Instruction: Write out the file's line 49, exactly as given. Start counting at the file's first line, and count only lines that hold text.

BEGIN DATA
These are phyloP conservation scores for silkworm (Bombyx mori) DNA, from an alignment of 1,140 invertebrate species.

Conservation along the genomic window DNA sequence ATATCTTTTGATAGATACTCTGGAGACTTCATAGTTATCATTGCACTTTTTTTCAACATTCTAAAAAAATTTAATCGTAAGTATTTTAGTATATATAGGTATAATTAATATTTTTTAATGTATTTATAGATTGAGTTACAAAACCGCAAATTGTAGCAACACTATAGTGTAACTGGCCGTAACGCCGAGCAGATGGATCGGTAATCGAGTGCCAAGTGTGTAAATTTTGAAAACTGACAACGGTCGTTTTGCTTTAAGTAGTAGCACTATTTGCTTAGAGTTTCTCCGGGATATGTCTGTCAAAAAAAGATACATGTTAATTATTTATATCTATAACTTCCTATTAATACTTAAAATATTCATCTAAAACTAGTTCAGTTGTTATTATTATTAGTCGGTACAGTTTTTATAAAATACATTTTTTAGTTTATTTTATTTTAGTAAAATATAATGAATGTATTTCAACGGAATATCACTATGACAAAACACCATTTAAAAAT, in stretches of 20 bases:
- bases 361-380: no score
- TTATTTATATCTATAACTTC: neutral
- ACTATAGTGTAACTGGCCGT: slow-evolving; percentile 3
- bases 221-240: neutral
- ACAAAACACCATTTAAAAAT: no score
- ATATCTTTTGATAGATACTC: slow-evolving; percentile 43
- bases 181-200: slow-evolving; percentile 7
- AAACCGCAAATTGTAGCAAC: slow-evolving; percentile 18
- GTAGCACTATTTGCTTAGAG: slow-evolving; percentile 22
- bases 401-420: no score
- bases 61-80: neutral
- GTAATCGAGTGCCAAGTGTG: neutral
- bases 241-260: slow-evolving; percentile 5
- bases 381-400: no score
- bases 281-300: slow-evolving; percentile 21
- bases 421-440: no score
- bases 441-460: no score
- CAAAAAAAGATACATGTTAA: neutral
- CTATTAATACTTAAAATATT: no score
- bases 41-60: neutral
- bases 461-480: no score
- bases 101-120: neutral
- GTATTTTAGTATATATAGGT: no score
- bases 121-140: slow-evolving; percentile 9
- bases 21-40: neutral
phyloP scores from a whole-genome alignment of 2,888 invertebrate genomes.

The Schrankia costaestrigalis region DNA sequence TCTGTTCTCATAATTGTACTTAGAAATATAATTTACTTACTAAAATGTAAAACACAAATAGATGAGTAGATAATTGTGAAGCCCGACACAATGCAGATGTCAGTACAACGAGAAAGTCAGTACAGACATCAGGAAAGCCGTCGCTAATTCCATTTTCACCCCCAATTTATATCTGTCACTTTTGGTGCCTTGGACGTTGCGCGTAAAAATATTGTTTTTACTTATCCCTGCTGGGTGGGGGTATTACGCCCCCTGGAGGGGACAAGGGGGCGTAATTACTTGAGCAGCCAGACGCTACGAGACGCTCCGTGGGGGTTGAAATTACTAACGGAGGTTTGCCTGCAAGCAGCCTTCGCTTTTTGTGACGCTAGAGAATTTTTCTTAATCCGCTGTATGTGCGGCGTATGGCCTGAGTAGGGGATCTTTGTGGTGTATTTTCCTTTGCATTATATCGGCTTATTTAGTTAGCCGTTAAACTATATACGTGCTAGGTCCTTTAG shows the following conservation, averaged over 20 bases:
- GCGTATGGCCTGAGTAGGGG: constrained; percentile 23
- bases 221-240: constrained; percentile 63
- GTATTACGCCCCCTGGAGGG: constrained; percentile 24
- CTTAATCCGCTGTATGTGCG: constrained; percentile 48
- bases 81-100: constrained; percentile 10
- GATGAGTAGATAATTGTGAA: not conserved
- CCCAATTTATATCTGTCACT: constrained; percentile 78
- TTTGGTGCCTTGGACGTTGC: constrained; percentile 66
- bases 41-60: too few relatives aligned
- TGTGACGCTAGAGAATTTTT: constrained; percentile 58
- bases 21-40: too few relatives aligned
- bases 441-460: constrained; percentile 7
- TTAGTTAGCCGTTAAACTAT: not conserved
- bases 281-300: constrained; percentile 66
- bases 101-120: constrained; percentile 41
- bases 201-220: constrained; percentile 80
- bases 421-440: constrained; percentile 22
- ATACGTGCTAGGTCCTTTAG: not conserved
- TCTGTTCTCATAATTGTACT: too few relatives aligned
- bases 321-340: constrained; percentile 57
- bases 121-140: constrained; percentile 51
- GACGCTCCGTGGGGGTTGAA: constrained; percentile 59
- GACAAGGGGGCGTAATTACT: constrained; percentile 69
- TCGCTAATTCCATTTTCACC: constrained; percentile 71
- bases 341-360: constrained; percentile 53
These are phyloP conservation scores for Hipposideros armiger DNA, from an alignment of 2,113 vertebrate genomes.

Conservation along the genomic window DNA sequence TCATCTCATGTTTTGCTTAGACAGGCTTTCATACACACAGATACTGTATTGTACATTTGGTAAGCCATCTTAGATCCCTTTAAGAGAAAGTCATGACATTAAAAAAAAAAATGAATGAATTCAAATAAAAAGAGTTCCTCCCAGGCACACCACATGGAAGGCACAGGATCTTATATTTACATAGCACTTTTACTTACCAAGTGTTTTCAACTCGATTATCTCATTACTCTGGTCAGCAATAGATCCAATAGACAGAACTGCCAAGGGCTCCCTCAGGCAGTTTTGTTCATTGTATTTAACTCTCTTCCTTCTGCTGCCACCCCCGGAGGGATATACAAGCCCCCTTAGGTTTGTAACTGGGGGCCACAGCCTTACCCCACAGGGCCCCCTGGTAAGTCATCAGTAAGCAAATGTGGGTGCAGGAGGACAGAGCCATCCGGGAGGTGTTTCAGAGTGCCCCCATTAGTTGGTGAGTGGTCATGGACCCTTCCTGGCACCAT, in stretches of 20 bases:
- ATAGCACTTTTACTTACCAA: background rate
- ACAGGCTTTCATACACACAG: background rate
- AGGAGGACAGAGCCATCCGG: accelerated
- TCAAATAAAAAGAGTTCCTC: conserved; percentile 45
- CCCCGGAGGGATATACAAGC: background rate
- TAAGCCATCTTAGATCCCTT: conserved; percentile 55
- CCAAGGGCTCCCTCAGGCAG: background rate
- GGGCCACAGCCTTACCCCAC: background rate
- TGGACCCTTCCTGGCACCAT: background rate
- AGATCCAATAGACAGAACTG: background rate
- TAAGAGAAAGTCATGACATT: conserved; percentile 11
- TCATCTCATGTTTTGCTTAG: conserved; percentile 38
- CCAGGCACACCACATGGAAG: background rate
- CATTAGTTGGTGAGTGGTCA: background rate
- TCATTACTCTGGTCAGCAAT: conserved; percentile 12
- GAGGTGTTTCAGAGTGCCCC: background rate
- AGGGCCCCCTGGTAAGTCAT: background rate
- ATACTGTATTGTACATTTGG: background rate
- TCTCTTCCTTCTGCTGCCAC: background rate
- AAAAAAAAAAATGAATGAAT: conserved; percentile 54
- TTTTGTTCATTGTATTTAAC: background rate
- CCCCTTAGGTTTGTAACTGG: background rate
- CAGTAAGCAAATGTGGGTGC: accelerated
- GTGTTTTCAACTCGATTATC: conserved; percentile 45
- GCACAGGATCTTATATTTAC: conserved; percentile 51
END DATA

- bases 321-340: constrained; percentile 57